A friend of mine describes it eloquently as "Everything is the same volume and the subtitles are delayed." That is definitely my experience too. The reason why I always switch subtitles on for videos, much to the annoyance of people who get bothered by the text. If I don't, any background sounds (like, people talking, or just general domestic ambiance) is going to completely drown out the dialogue. And, it takes me a little while to process what's being said.

It's not that I'm hard of hearing at all. The same medical where I get my 20/20 vision tested, I get my hearing tested, and it's perfectly acute, even as I'm getting older and have subjected it to a lot of loud environments. It's the content of the sounds that I have difficulties with.

It doesn't come across great when you have to ask people to repeat themselves more than thrice, so there's a tendency to try and muddle by and infer the missing information from what I've already heard. Which leads to people thinking I'm not listening.

The sometimes-delay in parsing the spoken word also causes difficulties. I'm not very good at signalling that I'm thinking about whatever's been said - you know when people use filler sounds "uhhhhh, um, hmmmmm"... Sometimes doing that requires conscious effort on my behalf, so it's like... I can either think about what you just asked me, or I can make noise. So sometimes come across as a bit blank-faced and silent for longer than is expected, which can frustrate people as they think I'm just ignoring them. There's like, a certain time window in which it feels socially acceptable to respond to something somebody's said, which oftentimes I feel like I miss, and either of our attention has moved onto something else.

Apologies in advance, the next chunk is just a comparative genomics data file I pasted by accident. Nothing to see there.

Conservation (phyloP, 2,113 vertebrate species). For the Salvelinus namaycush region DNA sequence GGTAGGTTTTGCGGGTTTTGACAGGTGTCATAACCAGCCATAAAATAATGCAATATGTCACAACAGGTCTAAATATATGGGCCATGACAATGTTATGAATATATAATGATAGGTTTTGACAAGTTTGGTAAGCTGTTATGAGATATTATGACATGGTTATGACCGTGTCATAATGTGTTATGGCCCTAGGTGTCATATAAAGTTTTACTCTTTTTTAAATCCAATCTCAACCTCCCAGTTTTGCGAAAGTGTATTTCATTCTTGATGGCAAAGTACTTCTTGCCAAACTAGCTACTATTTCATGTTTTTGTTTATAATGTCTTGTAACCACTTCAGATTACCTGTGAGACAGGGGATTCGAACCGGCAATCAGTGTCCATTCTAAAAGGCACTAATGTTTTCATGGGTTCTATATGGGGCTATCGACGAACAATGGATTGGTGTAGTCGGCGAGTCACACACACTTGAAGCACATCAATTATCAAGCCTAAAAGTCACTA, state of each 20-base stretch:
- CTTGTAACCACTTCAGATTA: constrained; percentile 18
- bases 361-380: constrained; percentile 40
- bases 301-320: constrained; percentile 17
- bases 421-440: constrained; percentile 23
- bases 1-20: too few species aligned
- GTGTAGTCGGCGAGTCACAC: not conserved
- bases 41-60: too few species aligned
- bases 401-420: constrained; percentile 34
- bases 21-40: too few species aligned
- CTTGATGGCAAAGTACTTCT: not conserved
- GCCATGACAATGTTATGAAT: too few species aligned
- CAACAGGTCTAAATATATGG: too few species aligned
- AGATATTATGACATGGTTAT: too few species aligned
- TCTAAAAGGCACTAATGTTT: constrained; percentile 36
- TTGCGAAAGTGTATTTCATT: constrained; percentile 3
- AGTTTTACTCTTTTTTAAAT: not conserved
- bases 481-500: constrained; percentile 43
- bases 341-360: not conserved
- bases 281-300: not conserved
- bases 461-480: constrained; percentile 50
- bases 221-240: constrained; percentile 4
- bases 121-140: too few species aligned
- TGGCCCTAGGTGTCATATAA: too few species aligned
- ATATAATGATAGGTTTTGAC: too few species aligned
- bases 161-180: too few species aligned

I've had friends tell me that I'm at my best in one-to-one situations; those are when I open up the most. The more people you add to a group conversation, the quieter I can become. There's just a lot going on - a lot of conversations to keep track of, and I can't necessarily choose which ones I pay attention to. Similarly, if the environment is too "busy" or there's a lot of multi-tasking happening, I have trouble.

I'm better when I'm prepared for a conversation to happen - like, I'm expecting it to. I'm also better when I have a script, or I have an idea of how it's going to go. I struggle the most with completely ad-hoc interactions out of the blue. That's when I go "huh?" or [garbled noises] or go mute, or don't really know what's going on. Sometimes, you're like an action figure toy that has a set number of catchphrases. The Quintessentially British thing to do is just to lightly chuckle at whatever was said and hope that they made a joke, or that you're agreeing with them somehow. "Hahaha, fair. Cool."

When we can hear too much

It always baffled me as a kid how people weren't paying attention to the same sounds I was. Was it not bothering them? Like, why was I the only one to hear the cathode-ray-tube-transformer whine of the TV, which was still switched on but left on a black screen? Why was nobody else bothered by the ultrasonic buzz of fluorescent lights? How were they able to sleep when clocks were ticking downstairs? Or when standby LEDs were squealing on electronics?